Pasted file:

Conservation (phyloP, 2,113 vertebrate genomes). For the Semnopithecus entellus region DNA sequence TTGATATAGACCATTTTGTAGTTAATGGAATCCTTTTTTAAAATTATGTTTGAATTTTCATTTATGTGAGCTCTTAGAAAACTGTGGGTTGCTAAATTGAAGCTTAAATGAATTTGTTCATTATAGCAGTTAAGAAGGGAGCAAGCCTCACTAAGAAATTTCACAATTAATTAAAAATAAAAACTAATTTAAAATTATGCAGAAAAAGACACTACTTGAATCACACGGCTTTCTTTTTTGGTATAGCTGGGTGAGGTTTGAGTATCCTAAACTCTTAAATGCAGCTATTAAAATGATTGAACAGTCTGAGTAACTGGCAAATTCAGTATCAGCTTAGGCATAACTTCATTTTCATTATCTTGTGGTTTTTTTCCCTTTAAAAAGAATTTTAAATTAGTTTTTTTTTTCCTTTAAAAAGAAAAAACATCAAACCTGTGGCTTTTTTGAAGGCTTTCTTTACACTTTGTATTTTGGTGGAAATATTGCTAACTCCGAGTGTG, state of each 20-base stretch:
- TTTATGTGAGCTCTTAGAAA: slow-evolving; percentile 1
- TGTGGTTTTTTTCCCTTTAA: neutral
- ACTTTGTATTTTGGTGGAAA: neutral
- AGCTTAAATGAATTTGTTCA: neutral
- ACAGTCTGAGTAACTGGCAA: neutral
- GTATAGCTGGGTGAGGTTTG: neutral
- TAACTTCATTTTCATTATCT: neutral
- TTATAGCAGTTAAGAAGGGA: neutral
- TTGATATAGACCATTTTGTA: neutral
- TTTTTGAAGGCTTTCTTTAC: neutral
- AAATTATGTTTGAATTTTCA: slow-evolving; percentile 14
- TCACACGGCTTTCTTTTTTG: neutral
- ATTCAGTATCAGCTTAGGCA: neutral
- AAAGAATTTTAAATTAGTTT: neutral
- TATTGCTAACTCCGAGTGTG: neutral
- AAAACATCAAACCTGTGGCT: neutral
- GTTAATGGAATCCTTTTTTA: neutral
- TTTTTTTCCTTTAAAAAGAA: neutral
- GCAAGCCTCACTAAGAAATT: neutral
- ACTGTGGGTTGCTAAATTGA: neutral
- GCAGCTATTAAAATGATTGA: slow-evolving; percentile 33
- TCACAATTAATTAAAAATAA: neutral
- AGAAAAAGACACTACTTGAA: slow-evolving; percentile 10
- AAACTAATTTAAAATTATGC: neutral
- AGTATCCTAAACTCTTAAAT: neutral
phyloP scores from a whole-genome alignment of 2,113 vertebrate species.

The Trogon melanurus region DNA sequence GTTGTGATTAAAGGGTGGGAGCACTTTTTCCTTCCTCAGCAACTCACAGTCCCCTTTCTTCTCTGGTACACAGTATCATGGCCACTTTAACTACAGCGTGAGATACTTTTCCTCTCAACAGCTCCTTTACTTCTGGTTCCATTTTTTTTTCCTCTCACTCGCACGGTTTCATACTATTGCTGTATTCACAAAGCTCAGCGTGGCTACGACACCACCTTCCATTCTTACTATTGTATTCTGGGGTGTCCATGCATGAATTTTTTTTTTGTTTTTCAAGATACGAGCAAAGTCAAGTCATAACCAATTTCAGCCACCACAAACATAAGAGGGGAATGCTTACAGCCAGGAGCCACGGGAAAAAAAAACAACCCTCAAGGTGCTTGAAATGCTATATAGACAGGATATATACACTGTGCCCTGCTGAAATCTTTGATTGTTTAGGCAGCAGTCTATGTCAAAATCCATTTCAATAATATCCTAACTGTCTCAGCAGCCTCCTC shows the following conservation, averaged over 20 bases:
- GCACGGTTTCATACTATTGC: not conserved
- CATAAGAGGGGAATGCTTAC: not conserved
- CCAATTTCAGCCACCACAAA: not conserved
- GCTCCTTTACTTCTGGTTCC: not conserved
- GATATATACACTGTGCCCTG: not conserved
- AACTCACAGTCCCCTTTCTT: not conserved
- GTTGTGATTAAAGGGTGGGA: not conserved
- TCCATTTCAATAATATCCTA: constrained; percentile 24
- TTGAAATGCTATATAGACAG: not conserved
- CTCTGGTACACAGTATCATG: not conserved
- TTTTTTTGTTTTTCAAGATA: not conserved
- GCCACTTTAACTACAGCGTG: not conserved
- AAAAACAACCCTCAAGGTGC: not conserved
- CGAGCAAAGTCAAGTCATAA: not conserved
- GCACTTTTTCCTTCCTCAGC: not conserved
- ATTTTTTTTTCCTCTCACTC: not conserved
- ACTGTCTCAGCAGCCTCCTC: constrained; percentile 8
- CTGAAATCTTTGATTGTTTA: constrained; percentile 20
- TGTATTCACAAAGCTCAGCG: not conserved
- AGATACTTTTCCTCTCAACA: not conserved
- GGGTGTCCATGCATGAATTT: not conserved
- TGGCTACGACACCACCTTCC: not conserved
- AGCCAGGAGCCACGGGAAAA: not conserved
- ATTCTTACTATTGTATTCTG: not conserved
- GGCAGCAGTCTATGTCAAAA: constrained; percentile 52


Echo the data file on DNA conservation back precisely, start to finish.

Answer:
Conservation (phyloP, 2,113 vertebrate genomes). For the Semnopithecus entellus region DNA sequence TTGATATAGACCATTTTGTAGTTAATGGAATCCTTTTTTAAAATTATGTTTGAATTTTCATTTATGTGAGCTCTTAGAAAACTGTGGGTTGCTAAATTGAAGCTTAAATGAATTTGTTCATTATAGCAGTTAAGAAGGGAGCAAGCCTCACTAAGAAATTTCACAATTAATTAAAAATAAAAACTAATTTAAAATTATGCAGAAAAAGACACTACTTGAATCACACGGCTTTCTTTTTTGGTATAGCTGGGTGAGGTTTGAGTATCCTAAACTCTTAAATGCAGCTATTAAAATGATTGAACAGTCTGAGTAACTGGCAAATTCAGTATCAGCTTAGGCATAACTTCATTTTCATTATCTTGTGGTTTTTTTCCCTTTAAAAAGAATTTTAAATTAGTTTTTTTTTTCCTTTAAAAAGAAAAAACATCAAACCTGTGGCTTTTTTGAAGGCTTTCTTTACACTTTGTATTTTGGTGGAAATATTGCTAACTCCGAGTGTG, state of each 20-base stretch:
- TTTATGTGAGCTCTTAGAAA: slow-evolving; percentile 1
- TGTGGTTTTTTTCCCTTTAA: neutral
- ACTTTGTATTTTGGTGGAAA: neutral
- AGCTTAAATGAATTTGTTCA: neutral
- ACAGTCTGAGTAACTGGCAA: neutral
- GTATAGCTGGGTGAGGTTTG: neutral
- TAACTTCATTTTCATTATCT: neutral
- TTATAGCAGTTAAGAAGGGA: neutral
- TTGATATAGACCATTTTGTA: neutral
- TTTTTGAAGGCTTTCTTTAC: neutral
- AAATTATGTTTGAATTTTCA: slow-evolving; percentile 14
- TCACACGGCTTTCTTTTTTG: neutral
- ATTCAGTATCAGCTTAGGCA: neutral
- AAAGAATTTTAAATTAGTTT: neutral
- TATTGCTAACTCCGAGTGTG: neutral
- AAAACATCAAACCTGTGGCT: neutral
- GTTAATGGAATCCTTTTTTA: neutral
- TTTTTTTCCTTTAAAAAGAA: neutral
- GCAAGCCTCACTAAGAAATT: neutral
- ACTGTGGGTTGCTAAATTGA: neutral
- GCAGCTATTAAAATGATTGA: slow-evolving; percentile 33
- TCACAATTAATTAAAAATAA: neutral
- AGAAAAAGACACTACTTGAA: slow-evolving; percentile 10
- AAACTAATTTAAAATTATGC: neutral
- AGTATCCTAAACTCTTAAAT: neutral
phyloP scores from a whole-genome alignment of 2,113 vertebrate species.

The Trogon melanurus region DNA sequence GTTGTGATTAAAGGGTGGGAGCACTTTTTCCTTCCTCAGCAACTCACAGTCCCCTTTCTTCTCTGGTACACAGTATCATGGCCACTTTAACTACAGCGTGAGATACTTTTCCTCTCAACAGCTCCTTTACTTCTGGTTCCATTTTTTTTTCCTCTCACTCGCACGGTTTCATACTATTGCTGTATTCACAAAGCTCAGCGTGGCTACGACACCACCTTCCATTCTTACTATTGTATTCTGGGGTGTCCATGCATGAATTTTTTTTTTGTTTTTCAAGATACGAGCAAAGTCAAGTCATAACCAATTTCAGCCACCACAAACATAAGAGGGGAATGCTTACAGCCAGGAGCCACGGGAAAAAAAAACAACCCTCAAGGTGCTTGAAATGCTATATAGACAGGATATATACACTGTGCCCTGCTGAAATCTTTGATTGTTTAGGCAGCAGTCTATGTCAAAATCCATTTCAATAATATCCTAACTGTCTCAGCAGCCTCCTC shows the following conservation, averaged over 20 bases:
- GCACGGTTTCATACTATTGC: not conserved
- CATAAGAGGGGAATGCTTAC: not conserved
- CCAATTTCAGCCACCACAAA: not conserved
- GCTCCTTTACTTCTGGTTCC: not conserved
- GATATATACACTGTGCCCTG: not conserved
- AACTCACAGTCCCCTTTCTT: not conserved
- GTTGTGATTAAAGGGTGGGA: not conserved
- TCCATTTCAATAATATCCTA: constrained; percentile 24
- TTGAAATGCTATATAGACAG: not conserved
- CTCTGGTACACAGTATCATG: not conserved
- TTTTTTTGTTTTTCAAGATA: not conserved
- GCCACTTTAACTACAGCGTG: not conserved
- AAAAACAACCCTCAAGGTGC: not conserved
- CGAGCAAAGTCAAGTCATAA: not conserved
- GCACTTTTTCCTTCCTCAGC: not conserved
- ATTTTTTTTTCCTCTCACTC: not conserved
- ACTGTCTCAGCAGCCTCCTC: constrained; percentile 8
- CTGAAATCTTTGATTGTTTA: constrained; percentile 20
- TGTATTCACAAAGCTCAGCG: not conserved
- AGATACTTTTCCTCTCAACA: not conserved
- GGGTGTCCATGCATGAATTT: not conserved
- TGGCTACGACACCACCTTCC: not conserved
- AGCCAGGAGCCACGGGAAAA: not conserved
- ATTCTTACTATTGTATTCTG: not conserved
- GGCAGCAGTCTATGTCAAAA: constrained; percentile 52